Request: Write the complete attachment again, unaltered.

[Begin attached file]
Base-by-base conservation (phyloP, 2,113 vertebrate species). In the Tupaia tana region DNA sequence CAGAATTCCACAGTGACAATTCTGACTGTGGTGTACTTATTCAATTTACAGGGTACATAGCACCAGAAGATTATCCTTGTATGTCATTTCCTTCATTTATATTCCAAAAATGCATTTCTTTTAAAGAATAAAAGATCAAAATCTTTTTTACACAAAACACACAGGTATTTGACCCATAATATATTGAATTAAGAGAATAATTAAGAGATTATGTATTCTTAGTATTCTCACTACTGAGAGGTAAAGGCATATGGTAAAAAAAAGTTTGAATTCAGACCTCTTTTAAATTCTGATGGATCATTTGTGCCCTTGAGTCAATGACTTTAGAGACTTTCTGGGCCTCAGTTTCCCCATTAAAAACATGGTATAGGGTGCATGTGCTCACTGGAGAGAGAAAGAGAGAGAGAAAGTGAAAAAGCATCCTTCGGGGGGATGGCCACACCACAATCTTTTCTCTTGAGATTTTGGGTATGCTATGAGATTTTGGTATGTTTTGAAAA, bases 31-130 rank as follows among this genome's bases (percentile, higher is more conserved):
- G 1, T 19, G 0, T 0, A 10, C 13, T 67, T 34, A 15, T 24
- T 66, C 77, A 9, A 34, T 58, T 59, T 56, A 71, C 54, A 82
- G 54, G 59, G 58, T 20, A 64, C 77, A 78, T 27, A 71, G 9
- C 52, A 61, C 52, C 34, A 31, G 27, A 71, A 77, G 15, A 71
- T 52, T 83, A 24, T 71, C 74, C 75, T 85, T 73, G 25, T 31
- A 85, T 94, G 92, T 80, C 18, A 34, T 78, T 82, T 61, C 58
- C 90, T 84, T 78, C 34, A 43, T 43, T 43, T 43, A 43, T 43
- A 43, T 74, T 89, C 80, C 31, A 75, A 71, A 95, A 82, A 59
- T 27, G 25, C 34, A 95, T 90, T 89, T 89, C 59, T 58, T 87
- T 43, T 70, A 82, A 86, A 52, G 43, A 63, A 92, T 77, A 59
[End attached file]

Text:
Base-by-base conservation (phyloP, 2,113 vertebrate species). In the Tupaia tana region DNA sequence CAGAATTCCACAGTGACAATTCTGACTGTGGTGTACTTATTCAATTTACAGGGTACATAGCACCAGAAGATTATCCTTGTATGTCATTTCCTTCATTTATATTCCAAAAATGCATTTCTTTTAAAGAATAAAAGATCAAAATCTTTTTTACACAAAACACACAGGTATTTGACCCATAATATATTGAATTAAGAGAATAATTAAGAGATTATGTATTCTTAGTATTCTCACTACTGAGAGGTAAAGGCATATGGTAAAAAAAAGTTTGAATTCAGACCTCTTTTAAATTCTGATGGATCATTTGTGCCCTTGAGTCAATGACTTTAGAGACTTTCTGGGCCTCAGTTTCCCCATTAAAAACATGGTATAGGGTGCATGTGCTCACTGGAGAGAGAAAGAGAGAGAGAAAGTGAAAAAGCATCCTTCGGGGGGATGGCCACACCACAATCTTTTCTCTTGAGATTTTGGGTATGCTATGAGATTTTGGTATGTTTTGAAAA, bases 31-130 rank as follows among this genome's bases (percentile, higher is more conserved):
- G 1, T 19, G 0, T 0, A 10, C 13, T 67, T 34, A 15, T 24
- T 66, C 77, A 9, A 34, T 58, T 59, T 56, A 71, C 54, A 82
- G 54, G 59, G 58, T 20, A 64, C 77, A 78, T 27, A 71, G 9
- C 52, A 61, C 52, C 34, A 31, G 27, A 71, A 77, G 15, A 71
- T 52, T 83, A 24, T 71, C 74, C 75, T 85, T 73, G 25, T 31
- A 85, T 94, G 92, T 80, C 18, A 34, T 78, T 82, T 61, C 58
- C 90, T 84, T 78, C 34, A 43, T 43, T 43, T 43, A 43, T 43
- A 43, T 74, T 89, C 80, C 31, A 75, A 71, A 95, A 82, A 59
- T 27, G 25, C 34, A 95, T 90, T 89, T 89, C 59, T 58, T 87
- T 43, T 70, A 82, A 86, A 52, G 43, A 63, A 92, T 77, A 59